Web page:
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BLOG 8: Political Advertisement

For this Blog I decided to watch and analyze a Robin Carnahan television advertisement.

Her ad “Culture” is a very simple ad which has very little flashy graphics. It focuses simply on Carnahan and her words. There is very little to distract from the Carnahan’s image, her words, and her platform. The simple format is meant to attract the everyday average man. Her simple look and simple words are meant to not only attract the “average Joe” to the ad so they will watch it but also to get her message across. She is trying to show her audience that she is one of them. She is a just Missourian (on a farm no less) trying to make a change.

While her main message relies on her look and simple down to earth appearance with horses behind her, her words and platform are also other messages she is trying to get out. She discusses her platform ideas and experience by saying she has “gotten a lot of people their money back”. Not only is she telling her audience that once again she is working for the average everyday Missourian but she is also showing her experience. She is putting double meaning into her messages. She is also doing this by using the words “we” and “our” throughout the ad to connect.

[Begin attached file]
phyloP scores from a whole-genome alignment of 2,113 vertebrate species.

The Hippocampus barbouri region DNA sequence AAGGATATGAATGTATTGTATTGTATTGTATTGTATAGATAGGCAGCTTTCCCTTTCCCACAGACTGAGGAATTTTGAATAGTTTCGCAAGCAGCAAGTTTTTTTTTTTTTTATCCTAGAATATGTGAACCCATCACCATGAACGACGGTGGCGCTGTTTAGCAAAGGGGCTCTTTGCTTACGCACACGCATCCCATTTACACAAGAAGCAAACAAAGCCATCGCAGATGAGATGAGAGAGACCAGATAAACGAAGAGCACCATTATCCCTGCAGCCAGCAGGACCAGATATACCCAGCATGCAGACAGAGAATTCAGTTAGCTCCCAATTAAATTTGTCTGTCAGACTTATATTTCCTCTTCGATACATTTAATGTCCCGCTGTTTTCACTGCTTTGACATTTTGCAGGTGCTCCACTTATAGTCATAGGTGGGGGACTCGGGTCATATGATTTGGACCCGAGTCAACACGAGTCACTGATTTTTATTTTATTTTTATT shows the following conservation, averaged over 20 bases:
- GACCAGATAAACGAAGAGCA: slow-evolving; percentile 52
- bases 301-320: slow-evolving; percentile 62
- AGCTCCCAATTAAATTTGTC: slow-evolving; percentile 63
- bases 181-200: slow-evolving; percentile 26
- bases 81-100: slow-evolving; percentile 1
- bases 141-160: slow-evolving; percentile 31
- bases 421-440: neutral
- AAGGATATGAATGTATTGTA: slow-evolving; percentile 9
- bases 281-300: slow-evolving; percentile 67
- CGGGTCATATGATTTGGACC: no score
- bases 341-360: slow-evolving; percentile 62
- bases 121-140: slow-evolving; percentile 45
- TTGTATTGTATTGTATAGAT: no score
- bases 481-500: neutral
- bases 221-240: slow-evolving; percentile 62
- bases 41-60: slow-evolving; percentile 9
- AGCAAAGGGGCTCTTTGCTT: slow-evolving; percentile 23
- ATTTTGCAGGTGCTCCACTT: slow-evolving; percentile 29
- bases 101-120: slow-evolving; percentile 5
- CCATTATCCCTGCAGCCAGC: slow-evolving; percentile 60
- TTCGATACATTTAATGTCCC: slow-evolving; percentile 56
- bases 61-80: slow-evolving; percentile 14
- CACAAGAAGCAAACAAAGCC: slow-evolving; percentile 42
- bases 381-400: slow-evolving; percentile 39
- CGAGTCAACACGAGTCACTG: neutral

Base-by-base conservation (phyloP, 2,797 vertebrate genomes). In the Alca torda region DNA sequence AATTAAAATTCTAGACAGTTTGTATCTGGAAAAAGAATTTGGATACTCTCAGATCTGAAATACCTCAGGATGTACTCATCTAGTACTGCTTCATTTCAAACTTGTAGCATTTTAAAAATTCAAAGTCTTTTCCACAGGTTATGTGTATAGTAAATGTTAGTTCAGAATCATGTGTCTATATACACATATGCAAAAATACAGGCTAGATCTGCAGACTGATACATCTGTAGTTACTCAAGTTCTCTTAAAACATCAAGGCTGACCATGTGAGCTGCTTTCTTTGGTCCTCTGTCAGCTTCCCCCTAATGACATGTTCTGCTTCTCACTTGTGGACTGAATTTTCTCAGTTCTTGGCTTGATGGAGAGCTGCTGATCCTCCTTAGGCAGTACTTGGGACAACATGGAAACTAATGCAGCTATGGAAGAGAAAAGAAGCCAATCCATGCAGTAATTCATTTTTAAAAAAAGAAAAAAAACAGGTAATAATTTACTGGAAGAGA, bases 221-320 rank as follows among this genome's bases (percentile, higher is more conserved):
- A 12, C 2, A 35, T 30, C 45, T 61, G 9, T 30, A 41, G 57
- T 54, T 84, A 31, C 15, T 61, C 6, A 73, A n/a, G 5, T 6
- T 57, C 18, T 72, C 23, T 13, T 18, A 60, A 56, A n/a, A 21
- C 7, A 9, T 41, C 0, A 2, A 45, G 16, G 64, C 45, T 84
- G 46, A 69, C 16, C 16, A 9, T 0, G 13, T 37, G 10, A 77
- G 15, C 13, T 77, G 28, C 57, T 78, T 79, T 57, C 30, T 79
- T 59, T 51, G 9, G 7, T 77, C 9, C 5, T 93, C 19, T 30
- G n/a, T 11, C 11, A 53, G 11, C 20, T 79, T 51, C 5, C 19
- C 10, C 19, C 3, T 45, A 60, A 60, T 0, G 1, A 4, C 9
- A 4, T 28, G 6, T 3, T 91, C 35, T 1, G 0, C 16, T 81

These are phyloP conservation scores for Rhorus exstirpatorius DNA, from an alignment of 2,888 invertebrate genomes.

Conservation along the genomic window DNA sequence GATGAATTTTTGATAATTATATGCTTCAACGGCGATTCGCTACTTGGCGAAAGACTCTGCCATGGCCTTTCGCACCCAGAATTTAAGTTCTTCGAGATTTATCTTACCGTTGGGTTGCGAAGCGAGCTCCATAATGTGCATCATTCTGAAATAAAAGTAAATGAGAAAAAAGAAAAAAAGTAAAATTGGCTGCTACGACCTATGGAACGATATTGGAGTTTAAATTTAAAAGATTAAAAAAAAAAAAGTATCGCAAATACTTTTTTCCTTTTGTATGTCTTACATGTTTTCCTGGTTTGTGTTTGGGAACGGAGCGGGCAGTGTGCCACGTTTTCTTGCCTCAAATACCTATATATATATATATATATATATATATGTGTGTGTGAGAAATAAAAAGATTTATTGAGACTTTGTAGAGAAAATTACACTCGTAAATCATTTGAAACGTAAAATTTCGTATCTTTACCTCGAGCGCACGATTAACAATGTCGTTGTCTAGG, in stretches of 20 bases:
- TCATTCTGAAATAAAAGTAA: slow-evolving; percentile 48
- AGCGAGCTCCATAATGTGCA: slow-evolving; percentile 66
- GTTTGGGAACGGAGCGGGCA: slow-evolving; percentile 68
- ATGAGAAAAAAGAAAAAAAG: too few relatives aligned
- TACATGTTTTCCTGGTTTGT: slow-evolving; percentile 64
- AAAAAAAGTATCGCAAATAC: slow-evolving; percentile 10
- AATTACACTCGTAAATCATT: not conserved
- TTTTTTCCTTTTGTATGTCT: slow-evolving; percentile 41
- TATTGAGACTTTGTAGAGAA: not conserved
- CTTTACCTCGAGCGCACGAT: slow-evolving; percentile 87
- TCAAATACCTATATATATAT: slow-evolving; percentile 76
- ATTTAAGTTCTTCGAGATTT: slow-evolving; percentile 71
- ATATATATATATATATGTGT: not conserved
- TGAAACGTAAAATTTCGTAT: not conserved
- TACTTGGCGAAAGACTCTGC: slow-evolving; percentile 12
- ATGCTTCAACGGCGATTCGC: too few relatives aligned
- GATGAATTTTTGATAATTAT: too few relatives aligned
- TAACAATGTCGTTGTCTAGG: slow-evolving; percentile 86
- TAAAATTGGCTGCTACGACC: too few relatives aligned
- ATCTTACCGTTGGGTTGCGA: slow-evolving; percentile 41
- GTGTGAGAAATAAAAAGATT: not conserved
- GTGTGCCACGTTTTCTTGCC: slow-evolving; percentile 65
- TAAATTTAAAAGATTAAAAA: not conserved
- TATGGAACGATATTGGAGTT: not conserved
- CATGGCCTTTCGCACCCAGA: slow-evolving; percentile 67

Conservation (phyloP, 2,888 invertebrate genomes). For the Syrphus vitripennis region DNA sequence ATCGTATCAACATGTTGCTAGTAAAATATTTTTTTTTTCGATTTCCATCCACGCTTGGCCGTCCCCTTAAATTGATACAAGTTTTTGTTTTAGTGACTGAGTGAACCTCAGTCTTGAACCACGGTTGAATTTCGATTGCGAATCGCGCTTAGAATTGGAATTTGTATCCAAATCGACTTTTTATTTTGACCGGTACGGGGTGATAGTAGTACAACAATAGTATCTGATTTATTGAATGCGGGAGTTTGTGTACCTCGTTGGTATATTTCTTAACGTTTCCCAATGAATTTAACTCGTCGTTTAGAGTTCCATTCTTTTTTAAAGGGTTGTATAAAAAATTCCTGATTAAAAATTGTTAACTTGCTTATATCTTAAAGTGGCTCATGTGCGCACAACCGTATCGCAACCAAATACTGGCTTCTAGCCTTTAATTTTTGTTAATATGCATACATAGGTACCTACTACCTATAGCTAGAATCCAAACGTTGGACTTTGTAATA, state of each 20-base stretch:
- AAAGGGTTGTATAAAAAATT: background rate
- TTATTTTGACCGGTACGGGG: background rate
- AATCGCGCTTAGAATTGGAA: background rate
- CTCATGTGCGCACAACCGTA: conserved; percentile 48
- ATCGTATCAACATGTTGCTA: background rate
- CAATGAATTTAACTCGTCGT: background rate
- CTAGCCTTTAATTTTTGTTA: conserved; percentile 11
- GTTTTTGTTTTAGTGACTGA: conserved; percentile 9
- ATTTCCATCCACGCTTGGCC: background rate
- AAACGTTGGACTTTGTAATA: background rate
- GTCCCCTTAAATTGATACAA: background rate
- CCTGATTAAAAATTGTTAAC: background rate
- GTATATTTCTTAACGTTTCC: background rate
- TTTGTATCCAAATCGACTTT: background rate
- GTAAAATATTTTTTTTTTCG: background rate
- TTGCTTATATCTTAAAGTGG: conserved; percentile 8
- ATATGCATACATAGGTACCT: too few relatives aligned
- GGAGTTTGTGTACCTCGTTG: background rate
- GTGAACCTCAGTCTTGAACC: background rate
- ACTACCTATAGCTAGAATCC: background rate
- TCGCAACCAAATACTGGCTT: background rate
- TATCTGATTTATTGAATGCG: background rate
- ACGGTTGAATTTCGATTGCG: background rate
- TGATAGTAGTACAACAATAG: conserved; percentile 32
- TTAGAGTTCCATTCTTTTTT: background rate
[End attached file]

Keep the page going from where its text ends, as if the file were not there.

As a political ad this ad is slightly effective. It is very effective in her efforts to show the Missourian public that she is an “average” person who is working for the “average Joe”. However, as a political ad to show her audience her views, platform, and experience it is not as effective as many political ads. However, I do not believe that Carnahan is aiming to promote her political views bur instead her character and standing with her audience.

This ad is very different from the ad which I analyzed for Blog 2. That ad was an attack ad by Roy Blunt on Robin Carnahan. For that blog I focused mainly on the attack strategies of Roy Blunt. The analysis of Blunt’s ad for Blog 2 was very short and had very little depth. This ad focuses on Robin Carnahan and her character and personality. This blog entry is a much more in-depth analysis about Carnahan’s attended message, audience, and effectiveness.

 

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